Latest 2017 BML2 Project Publication

BML2 response to Gibb Report BML2 response to 2017 Gibb report

Our 10pp response to the Gibb Report is now available to download for viewing or printing.

Click on image to start the download.

It is approx 2.5mb in landscape pdf format.

 

 

 

 

 

 

 

 

Brighton Main Line 2 may be included says Minister as politicians clash over project

Brighton 82720

 

More track and trains are needed between the South Coast and London


 

Higher rail fares, increasing congestion, cancelled and late trains, weary and dissatisfied commuters, whilst both Southern and Southeastern come bottom of the league among passengers. Rail bosses say they’re carrying twice the number of passengers in the SE than ten years ago but, as we’ve said many times, not a mile of track has been reopened in the South. Commuters say they are “sick and tired of being treated like this”“we are fed up and something has to change”.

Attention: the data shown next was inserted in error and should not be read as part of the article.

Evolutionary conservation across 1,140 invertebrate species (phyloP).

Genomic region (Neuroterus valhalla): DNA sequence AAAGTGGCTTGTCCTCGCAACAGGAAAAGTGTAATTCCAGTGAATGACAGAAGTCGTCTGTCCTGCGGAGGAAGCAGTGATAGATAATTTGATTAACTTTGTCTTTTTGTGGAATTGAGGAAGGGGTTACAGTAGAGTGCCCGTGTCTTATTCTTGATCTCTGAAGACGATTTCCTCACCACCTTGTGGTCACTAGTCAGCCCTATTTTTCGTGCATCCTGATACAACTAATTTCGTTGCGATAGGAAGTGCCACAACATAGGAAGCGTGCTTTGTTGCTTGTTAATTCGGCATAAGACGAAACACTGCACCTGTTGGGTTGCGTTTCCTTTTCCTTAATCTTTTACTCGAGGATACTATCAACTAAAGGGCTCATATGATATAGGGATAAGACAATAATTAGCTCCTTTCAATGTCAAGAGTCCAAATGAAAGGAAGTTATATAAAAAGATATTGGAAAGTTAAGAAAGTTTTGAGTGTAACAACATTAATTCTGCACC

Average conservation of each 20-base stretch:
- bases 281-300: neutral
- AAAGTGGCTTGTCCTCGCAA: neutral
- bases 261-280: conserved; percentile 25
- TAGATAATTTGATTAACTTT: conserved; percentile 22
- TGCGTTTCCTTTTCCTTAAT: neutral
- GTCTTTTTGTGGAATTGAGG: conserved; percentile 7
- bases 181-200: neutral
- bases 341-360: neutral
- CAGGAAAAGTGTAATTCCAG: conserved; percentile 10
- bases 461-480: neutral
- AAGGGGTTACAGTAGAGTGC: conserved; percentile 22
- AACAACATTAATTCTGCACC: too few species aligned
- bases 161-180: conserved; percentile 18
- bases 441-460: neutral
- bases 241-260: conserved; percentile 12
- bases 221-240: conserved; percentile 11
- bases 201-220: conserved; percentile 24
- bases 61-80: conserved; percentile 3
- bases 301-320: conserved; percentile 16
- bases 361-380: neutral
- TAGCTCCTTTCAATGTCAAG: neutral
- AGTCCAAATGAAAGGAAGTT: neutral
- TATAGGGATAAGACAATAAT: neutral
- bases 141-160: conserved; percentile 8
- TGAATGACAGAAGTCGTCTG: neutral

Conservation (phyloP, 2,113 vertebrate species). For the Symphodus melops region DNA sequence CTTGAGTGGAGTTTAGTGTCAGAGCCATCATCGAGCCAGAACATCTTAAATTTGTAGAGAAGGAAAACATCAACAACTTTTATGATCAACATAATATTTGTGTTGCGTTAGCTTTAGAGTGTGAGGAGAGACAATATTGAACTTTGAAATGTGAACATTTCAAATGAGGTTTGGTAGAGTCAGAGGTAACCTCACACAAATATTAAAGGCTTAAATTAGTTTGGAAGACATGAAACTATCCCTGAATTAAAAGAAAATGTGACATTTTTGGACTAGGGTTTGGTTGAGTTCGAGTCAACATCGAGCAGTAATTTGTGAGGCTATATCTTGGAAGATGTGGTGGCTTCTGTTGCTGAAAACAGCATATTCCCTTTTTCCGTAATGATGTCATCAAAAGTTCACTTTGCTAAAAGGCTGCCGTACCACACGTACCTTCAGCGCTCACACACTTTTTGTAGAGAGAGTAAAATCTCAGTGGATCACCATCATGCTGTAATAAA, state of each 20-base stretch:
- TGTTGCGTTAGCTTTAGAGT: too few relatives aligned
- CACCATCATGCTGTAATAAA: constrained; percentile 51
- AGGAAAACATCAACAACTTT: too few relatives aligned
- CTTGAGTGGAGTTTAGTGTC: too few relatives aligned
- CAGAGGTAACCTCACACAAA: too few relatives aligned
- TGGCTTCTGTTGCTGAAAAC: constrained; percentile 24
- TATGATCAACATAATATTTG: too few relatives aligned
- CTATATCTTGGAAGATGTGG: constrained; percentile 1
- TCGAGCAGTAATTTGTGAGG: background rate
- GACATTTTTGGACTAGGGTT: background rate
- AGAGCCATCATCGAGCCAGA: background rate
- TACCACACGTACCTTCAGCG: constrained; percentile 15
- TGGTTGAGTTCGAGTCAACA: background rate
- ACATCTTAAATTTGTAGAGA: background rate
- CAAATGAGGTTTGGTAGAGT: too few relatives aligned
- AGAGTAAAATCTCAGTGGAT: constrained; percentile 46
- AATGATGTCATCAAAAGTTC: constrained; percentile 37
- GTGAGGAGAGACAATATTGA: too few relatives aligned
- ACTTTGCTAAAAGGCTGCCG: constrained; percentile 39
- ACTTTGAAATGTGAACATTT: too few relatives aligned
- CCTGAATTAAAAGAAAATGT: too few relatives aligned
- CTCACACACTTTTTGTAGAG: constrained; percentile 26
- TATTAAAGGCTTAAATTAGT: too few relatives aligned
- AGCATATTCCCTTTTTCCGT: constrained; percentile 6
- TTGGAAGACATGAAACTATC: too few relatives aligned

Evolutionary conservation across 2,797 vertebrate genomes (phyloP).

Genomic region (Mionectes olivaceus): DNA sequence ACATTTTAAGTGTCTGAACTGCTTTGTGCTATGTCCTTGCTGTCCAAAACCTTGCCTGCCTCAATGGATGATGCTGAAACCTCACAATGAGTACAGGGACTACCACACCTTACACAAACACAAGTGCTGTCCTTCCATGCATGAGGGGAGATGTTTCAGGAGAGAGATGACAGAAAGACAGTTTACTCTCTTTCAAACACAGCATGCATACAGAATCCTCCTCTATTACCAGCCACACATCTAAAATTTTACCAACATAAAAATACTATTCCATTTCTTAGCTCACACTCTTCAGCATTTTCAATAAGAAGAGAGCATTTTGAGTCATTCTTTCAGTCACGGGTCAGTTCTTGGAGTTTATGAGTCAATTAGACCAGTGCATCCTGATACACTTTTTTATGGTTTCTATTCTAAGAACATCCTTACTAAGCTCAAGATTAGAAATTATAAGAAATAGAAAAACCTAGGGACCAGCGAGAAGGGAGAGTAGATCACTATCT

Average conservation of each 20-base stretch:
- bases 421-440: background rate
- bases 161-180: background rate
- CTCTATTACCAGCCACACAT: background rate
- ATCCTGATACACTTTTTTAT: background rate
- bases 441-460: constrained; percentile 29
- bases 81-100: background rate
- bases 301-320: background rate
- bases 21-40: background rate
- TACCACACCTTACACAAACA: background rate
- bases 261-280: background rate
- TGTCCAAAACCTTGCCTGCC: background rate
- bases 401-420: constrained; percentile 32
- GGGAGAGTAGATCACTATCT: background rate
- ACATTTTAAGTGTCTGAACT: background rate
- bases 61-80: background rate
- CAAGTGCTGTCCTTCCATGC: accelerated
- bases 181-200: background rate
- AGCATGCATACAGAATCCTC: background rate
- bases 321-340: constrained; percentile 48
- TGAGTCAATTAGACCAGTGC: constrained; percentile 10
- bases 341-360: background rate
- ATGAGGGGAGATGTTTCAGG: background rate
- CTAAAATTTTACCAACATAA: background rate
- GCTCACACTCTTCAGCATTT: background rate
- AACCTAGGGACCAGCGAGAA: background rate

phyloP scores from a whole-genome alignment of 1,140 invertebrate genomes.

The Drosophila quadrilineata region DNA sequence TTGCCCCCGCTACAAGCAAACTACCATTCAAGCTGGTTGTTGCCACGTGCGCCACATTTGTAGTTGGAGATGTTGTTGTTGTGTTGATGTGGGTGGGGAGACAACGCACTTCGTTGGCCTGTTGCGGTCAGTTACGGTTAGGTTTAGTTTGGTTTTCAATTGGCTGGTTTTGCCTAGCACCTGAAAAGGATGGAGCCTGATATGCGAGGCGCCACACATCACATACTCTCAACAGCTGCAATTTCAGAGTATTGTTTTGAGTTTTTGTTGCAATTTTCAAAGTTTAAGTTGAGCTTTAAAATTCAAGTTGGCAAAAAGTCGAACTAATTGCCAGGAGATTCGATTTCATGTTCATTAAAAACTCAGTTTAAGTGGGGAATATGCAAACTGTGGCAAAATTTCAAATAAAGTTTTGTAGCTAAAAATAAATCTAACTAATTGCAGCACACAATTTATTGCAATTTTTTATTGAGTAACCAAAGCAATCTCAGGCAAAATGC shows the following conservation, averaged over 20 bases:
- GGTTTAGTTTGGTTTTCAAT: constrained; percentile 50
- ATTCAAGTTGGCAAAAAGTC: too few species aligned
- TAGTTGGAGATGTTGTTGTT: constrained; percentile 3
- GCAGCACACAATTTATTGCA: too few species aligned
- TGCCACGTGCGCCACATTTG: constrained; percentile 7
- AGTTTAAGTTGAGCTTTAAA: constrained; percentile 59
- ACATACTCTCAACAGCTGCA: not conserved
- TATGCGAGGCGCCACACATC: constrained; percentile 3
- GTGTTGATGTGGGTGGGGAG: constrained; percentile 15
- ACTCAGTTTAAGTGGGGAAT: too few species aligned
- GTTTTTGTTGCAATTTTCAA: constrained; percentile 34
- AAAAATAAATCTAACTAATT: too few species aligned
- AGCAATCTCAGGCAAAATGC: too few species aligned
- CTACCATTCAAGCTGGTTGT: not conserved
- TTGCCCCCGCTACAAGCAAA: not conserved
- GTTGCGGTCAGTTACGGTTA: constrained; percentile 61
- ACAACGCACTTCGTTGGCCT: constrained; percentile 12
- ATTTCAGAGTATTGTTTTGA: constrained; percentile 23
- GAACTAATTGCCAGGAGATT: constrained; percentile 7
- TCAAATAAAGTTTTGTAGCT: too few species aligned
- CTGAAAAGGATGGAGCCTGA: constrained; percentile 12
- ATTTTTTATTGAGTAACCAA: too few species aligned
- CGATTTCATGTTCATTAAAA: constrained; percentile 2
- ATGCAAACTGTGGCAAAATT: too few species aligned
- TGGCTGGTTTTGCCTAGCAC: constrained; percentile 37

Brighton’s Conservative MPs have expressed their dissatisfaction as Simon Kirby observed: “This area has suffered from years of a lack of investment”. A keen supporter of BML2 and aware that short-term proposals are no longer enough, he added: “The Brighton Line is at capacity and a long-term solution is needed. There is a strong argument for us getting a second line, not only to solve problems of capacity, but also robustness. If there is a problem at the moment it can impact the whole line whereas another line would help that”.  

 

Just before Parliament broke for its summer recess, Simon Kirby tabled a question, asking whether the Secretary of State for Transport has considered funding in Network Rail’s next spending review for Brighton Main Line 2. The minister responded: “The Department has not yet begun the process of formally considering options for funding during railway Control Period 6 (2019 to 2024). When this process formally commences in 2015, it will likely identify a range of potential options for investment, some of which may include elements of the wide ranging proposals, collectively known as Brighton Main Line 2.”